Change We Can Believe In

Monsanto is going to be investigated by the Justice Department for anti-trust violations.

During the Bush administration, the Justice Department did not file a single case under antimonopoly laws regulating a dominant firm. But that stretch seems unlikely to continue.

This year, the Obama Justice Department tossed out the antitrust guidelines of its predecessor because they advocated ‘extreme hesitancy in the face of potential abuses by monopoly firms.’

‘We must change course,’ Christine Varney, the Obama administration’s chief antitrust enforcer, said at the time.

Of all the new scrutiny by Justice, the Monsanto investigation might have the highest stakes, dealing as it does with the food supply and one of the nation’s largest agricultural firms. It could also force the Obama administration, already under fire for the government’s expanded role in the economy, to explain how it distinguishes between normal rough-and-tumble competition and abusive monopolistic business practices.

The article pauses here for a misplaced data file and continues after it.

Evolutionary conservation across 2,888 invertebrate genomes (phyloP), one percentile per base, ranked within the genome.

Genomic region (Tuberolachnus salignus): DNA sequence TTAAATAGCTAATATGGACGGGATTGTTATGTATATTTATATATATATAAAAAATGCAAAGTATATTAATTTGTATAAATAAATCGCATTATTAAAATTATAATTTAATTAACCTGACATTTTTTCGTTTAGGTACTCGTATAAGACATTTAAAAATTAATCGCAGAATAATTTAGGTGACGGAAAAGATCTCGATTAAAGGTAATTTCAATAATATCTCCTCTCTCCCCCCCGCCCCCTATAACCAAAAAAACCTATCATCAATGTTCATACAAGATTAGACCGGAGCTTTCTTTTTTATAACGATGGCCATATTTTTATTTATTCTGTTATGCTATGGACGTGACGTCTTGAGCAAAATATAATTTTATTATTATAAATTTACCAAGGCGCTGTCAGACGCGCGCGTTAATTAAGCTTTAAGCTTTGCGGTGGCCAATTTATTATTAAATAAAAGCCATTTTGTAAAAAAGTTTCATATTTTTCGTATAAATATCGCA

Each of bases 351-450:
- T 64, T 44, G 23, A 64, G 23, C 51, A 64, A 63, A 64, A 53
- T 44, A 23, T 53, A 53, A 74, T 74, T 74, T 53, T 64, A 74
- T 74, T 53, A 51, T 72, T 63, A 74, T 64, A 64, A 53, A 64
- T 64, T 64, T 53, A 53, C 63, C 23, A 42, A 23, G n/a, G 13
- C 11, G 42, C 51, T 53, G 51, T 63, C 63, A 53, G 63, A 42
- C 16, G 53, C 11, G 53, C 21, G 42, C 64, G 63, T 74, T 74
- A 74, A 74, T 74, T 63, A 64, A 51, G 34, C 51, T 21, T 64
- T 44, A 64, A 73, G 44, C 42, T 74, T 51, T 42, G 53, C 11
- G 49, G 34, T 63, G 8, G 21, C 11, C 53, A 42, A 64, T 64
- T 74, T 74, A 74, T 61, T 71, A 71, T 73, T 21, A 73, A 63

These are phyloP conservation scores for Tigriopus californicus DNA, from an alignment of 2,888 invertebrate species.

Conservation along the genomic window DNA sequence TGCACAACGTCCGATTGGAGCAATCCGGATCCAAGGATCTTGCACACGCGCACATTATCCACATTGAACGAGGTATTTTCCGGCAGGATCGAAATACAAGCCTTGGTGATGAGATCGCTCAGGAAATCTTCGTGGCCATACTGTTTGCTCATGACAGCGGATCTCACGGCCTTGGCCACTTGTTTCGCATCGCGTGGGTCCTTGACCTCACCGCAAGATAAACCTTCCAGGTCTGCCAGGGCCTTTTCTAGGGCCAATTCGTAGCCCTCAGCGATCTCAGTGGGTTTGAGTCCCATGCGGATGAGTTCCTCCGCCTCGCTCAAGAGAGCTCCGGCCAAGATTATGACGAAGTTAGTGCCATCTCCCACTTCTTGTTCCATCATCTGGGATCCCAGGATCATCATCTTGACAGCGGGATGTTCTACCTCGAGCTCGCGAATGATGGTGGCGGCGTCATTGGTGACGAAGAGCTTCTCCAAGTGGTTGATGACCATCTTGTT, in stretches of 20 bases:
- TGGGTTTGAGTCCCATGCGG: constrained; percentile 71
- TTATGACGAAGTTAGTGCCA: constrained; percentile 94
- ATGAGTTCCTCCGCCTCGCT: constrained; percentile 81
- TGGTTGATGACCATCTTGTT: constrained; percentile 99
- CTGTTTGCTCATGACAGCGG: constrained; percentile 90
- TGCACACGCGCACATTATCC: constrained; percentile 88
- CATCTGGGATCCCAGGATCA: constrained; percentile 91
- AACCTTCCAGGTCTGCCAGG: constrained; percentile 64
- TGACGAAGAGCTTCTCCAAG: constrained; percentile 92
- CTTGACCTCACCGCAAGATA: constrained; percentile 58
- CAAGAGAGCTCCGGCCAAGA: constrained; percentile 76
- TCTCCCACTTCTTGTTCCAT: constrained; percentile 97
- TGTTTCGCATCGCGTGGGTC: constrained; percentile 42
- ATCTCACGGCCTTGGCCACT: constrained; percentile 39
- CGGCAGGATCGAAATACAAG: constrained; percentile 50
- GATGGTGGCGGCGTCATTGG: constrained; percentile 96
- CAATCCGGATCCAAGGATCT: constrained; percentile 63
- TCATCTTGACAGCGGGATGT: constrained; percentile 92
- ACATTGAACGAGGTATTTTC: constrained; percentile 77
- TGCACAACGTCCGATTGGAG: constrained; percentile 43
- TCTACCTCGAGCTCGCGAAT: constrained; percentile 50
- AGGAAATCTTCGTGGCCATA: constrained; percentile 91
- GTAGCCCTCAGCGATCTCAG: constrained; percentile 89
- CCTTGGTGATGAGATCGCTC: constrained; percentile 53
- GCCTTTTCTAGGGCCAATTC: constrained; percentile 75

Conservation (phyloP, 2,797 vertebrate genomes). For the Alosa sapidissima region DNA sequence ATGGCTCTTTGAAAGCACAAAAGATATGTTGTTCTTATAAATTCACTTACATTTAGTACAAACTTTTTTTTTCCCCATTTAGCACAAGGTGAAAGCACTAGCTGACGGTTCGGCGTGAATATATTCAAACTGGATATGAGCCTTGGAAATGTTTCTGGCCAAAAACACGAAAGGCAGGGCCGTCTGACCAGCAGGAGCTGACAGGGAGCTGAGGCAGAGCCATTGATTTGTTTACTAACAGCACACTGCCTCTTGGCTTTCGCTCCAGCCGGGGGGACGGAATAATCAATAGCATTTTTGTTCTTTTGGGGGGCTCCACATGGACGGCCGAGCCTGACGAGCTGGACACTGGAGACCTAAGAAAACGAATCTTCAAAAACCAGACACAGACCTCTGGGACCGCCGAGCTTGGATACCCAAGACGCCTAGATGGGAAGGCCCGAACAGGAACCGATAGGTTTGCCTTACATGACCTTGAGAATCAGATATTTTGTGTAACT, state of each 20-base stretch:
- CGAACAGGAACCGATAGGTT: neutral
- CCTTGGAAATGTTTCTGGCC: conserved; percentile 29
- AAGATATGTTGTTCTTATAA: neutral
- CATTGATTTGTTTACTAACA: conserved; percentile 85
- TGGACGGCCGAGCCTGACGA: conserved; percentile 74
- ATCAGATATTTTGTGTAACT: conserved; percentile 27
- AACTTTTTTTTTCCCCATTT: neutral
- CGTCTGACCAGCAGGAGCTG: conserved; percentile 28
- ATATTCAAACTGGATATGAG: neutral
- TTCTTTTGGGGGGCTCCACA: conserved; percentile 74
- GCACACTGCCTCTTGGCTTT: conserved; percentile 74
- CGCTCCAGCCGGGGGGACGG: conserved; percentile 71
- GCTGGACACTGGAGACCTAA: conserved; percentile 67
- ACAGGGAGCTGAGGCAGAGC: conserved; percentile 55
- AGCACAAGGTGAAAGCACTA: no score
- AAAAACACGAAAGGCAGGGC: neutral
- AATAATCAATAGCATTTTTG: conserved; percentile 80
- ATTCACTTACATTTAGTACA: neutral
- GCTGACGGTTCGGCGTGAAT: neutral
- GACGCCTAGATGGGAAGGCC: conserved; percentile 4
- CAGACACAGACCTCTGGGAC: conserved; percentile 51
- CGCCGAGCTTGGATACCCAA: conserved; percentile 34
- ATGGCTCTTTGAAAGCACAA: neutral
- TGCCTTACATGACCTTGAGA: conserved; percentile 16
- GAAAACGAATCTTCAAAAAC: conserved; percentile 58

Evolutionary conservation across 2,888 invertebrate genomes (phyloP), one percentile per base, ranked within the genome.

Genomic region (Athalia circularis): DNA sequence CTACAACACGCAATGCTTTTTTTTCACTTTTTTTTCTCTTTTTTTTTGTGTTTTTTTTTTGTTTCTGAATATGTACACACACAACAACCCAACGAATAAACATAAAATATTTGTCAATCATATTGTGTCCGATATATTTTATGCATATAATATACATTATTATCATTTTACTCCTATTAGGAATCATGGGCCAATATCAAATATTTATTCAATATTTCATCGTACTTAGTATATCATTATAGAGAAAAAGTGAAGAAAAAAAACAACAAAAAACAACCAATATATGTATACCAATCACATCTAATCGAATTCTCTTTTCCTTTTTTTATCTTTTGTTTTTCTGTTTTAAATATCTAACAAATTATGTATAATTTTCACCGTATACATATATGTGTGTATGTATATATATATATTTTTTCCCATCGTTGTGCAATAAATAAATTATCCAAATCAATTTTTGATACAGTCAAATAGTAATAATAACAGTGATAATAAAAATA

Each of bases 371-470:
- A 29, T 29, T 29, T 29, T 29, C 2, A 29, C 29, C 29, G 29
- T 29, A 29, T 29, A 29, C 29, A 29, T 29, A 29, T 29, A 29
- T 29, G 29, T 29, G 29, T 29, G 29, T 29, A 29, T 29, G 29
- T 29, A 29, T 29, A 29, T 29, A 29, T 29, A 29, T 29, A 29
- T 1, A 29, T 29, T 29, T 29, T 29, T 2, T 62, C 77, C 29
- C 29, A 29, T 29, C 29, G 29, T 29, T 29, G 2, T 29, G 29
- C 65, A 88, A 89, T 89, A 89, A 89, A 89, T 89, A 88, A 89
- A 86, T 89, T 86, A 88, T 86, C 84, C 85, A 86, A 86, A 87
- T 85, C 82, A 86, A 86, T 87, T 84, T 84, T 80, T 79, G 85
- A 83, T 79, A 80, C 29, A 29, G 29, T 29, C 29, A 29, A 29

Monsanto says it has done nothing wrong.

If you've seen The Corporation or Food, Inc., you'll know what Monsanto is up to. Roughly 90 percent of the soy bean supply, for example, comes from engineered Monsanto seeds. And they've patented the seeds, so any seed that accidentally drops into a non-Monsanto field is a lawsuit worthy trespass against the unknowing farmer. As corporations go, Monsanto is easily the worst of the worst.